The world's financial leaders reaffirmed on Tuesday their commitment to fight protectionism and said there was need for "further dialogue and actions" on trade, just days before US steel and aluminum tariffs are to enter into force.
G20 officials fretted about the dangers that a potential trade war posed to world economic growth.
- The G20 finance leaders' language on trade policy in their communique likely won't change much from that of last year's summit in Hamburg, a senior Japanese finance ministry official said on Monday.
The G20 finance leaders will wrap up their two-day meeting on Tuesday and issue a communique summarizing their agreements on issues ranging from global economic risks to cryptocurrency.
The Hamburg agreement, signed by all G20 leaders including Trump, said G20 countries would fight protectionism including all unfair trade practices, although it also said they recognise the role of "legitimate trade defence instruments".
But U.S. Treasury Secretary Steven Mnuchin pushed the Trump administration's emphasis on "free trade with reciprocal terms". They say they are working to strengthen the contribution of trade to the global economy.
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"We need to be prepared to act in the USA interest, again, to defend free and fair, reciprocal trade", he said in a press conference after the talks, adding that there was always a risk that others would reciprocate.
The G20 communique said "recent market volatility despite sound fundamentals of the global economy is a reminder of risks and vulnerabilities", a wording that was not included in previous communiques.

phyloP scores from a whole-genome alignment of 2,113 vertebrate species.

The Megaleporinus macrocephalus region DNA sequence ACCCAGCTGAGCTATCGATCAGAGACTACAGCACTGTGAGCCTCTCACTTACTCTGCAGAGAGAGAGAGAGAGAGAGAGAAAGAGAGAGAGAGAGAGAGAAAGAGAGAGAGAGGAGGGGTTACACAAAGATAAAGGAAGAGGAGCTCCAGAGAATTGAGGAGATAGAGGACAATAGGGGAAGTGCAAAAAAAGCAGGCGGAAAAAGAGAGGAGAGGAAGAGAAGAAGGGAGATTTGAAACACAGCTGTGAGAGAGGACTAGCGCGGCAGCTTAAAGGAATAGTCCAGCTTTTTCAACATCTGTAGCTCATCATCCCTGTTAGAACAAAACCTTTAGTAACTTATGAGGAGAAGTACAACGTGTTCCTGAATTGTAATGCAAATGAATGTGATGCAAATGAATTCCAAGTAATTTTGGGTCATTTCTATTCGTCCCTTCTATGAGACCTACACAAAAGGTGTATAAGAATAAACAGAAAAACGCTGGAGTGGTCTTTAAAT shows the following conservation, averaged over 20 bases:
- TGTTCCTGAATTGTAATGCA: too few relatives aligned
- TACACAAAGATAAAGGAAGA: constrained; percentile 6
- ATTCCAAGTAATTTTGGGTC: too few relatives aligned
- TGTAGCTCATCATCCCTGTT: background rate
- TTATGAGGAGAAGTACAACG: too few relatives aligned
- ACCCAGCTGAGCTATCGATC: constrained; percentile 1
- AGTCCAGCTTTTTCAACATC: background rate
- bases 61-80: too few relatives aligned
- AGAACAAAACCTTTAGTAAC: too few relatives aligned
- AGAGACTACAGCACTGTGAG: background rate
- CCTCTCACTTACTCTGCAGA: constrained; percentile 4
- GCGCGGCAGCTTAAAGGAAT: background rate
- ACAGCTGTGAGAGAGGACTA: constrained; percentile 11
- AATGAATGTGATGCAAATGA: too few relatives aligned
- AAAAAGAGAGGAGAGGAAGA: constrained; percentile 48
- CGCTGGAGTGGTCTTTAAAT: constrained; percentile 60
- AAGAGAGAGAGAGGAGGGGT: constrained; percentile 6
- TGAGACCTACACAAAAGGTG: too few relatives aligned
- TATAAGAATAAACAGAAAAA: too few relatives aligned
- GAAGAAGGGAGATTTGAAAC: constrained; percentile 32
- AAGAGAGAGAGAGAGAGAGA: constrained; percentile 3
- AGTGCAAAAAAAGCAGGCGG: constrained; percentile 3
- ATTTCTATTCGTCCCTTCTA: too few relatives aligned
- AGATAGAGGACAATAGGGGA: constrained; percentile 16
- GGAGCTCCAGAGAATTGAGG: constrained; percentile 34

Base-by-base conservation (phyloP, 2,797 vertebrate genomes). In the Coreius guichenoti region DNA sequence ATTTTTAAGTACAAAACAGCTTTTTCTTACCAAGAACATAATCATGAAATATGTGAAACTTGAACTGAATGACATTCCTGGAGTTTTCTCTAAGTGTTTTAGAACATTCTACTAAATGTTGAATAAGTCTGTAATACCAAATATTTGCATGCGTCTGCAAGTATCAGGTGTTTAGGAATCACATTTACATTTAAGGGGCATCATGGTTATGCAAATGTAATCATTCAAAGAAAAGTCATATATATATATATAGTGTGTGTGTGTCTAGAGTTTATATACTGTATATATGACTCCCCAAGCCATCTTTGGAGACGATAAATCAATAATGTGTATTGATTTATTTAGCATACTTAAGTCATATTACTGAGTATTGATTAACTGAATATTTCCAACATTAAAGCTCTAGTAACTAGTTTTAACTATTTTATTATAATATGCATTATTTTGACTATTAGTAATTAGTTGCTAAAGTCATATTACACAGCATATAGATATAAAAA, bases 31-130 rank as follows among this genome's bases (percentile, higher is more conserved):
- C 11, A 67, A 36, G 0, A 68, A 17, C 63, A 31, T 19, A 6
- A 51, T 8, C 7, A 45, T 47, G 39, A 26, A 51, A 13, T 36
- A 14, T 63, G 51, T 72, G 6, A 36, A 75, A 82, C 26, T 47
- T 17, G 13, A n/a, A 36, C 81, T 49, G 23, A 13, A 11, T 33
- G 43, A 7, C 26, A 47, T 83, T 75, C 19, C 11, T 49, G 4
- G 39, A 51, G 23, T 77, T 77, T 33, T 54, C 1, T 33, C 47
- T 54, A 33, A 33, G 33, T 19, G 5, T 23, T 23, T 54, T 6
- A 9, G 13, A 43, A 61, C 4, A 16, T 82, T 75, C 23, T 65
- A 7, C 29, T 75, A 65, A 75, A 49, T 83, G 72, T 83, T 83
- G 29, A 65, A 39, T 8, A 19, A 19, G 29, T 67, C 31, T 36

An early draft of the G20 communique seen by Reuters contained the phrase that G20 finance ministers stood by an agreement reached by their leaders in July past year in Hamburg. Yet the US can also argue its tariffs are a "legitimate trade defence instrument".
The European Union, the biggest USA trading partner, wants to be exempt from the metals tariffs like Canada and Mexico, but so far has not had any success. But the European Union wants to be exempted, too.
Minoru Kihara, Japan's vice finance minister, welcomed the statement, saying at a news conference, "We reached a shared recognition that protectionism will not benefit any country".
But it also says in the same sentence that they "recognise the role of legitimate trade defence instruments" - an ambiguity which provides the USA with a way to argue its cause on the tariffs. They say such currencies raise issues involving consumer and investor protection, money laundering and terrorist financing.